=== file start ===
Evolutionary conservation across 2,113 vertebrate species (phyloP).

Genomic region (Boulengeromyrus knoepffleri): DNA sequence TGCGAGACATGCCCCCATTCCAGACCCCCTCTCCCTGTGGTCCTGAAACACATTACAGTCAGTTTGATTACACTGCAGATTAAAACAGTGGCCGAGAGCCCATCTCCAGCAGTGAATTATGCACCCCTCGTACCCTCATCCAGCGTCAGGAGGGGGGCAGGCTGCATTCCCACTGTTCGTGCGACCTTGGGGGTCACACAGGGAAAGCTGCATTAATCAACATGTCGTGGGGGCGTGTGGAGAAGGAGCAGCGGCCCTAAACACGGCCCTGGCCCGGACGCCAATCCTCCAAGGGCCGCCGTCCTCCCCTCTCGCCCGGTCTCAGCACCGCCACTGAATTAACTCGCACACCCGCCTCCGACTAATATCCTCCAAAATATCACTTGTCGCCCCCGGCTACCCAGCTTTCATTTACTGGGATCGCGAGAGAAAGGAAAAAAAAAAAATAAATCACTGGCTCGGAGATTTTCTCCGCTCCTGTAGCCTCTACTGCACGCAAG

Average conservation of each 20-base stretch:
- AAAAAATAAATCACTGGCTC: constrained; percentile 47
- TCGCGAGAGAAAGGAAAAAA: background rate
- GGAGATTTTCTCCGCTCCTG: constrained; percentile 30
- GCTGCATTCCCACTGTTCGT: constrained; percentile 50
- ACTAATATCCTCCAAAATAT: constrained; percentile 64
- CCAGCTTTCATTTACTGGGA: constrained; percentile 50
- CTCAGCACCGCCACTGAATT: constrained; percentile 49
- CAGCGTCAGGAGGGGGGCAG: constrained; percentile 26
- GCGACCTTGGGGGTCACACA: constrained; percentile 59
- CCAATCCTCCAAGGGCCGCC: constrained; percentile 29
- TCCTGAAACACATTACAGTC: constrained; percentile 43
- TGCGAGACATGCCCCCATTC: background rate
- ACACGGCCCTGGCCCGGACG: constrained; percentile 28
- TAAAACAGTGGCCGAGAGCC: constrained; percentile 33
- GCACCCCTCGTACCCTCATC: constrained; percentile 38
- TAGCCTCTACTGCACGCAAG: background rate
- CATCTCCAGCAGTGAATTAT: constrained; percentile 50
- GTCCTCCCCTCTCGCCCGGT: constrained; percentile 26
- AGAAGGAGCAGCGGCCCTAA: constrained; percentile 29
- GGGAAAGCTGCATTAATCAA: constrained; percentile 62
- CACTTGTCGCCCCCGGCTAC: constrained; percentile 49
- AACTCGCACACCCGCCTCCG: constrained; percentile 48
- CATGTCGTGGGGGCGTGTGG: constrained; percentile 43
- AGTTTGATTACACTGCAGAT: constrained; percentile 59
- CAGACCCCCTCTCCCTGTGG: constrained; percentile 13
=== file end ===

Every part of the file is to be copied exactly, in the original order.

Evolutionary conservation across 2,113 vertebrate species (phyloP).

Genomic region (Boulengeromyrus knoepffleri): DNA sequence TGCGAGACATGCCCCCATTCCAGACCCCCTCTCCCTGTGGTCCTGAAACACATTACAGTCAGTTTGATTACACTGCAGATTAAAACAGTGGCCGAGAGCCCATCTCCAGCAGTGAATTATGCACCCCTCGTACCCTCATCCAGCGTCAGGAGGGGGGCAGGCTGCATTCCCACTGTTCGTGCGACCTTGGGGGTCACACAGGGAAAGCTGCATTAATCAACATGTCGTGGGGGCGTGTGGAGAAGGAGCAGCGGCCCTAAACACGGCCCTGGCCCGGACGCCAATCCTCCAAGGGCCGCCGTCCTCCCCTCTCGCCCGGTCTCAGCACCGCCACTGAATTAACTCGCACACCCGCCTCCGACTAATATCCTCCAAAATATCACTTGTCGCCCCCGGCTACCCAGCTTTCATTTACTGGGATCGCGAGAGAAAGGAAAAAAAAAAAATAAATCACTGGCTCGGAGATTTTCTCCGCTCCTGTAGCCTCTACTGCACGCAAG

Average conservation of each 20-base stretch:
- AAAAAATAAATCACTGGCTC: constrained; percentile 47
- TCGCGAGAGAAAGGAAAAAA: background rate
- GGAGATTTTCTCCGCTCCTG: constrained; percentile 30
- GCTGCATTCCCACTGTTCGT: constrained; percentile 50
- ACTAATATCCTCCAAAATAT: constrained; percentile 64
- CCAGCTTTCATTTACTGGGA: constrained; percentile 50
- CTCAGCACCGCCACTGAATT: constrained; percentile 49
- CAGCGTCAGGAGGGGGGCAG: constrained; percentile 26
- GCGACCTTGGGGGTCACACA: constrained; percentile 59
- CCAATCCTCCAAGGGCCGCC: constrained; percentile 29
- TCCTGAAACACATTACAGTC: constrained; percentile 43
- TGCGAGACATGCCCCCATTC: background rate
- ACACGGCCCTGGCCCGGACG: constrained; percentile 28
- TAAAACAGTGGCCGAGAGCC: constrained; percentile 33
- GCACCCCTCGTACCCTCATC: constrained; percentile 38
- TAGCCTCTACTGCACGCAAG: background rate
- CATCTCCAGCAGTGAATTAT: constrained; percentile 50
- GTCCTCCCCTCTCGCCCGGT: constrained; percentile 26
- AGAAGGAGCAGCGGCCCTAA: constrained; percentile 29
- GGGAAAGCTGCATTAATCAA: constrained; percentile 62
- CACTTGTCGCCCCCGGCTAC: constrained; percentile 49
- AACTCGCACACCCGCCTCCG: constrained; percentile 48
- CATGTCGTGGGGGCGTGTGG: constrained; percentile 43
- AGTTTGATTACACTGCAGAT: constrained; percentile 59
- CAGACCCCCTCTCCCTGTGG: constrained; percentile 13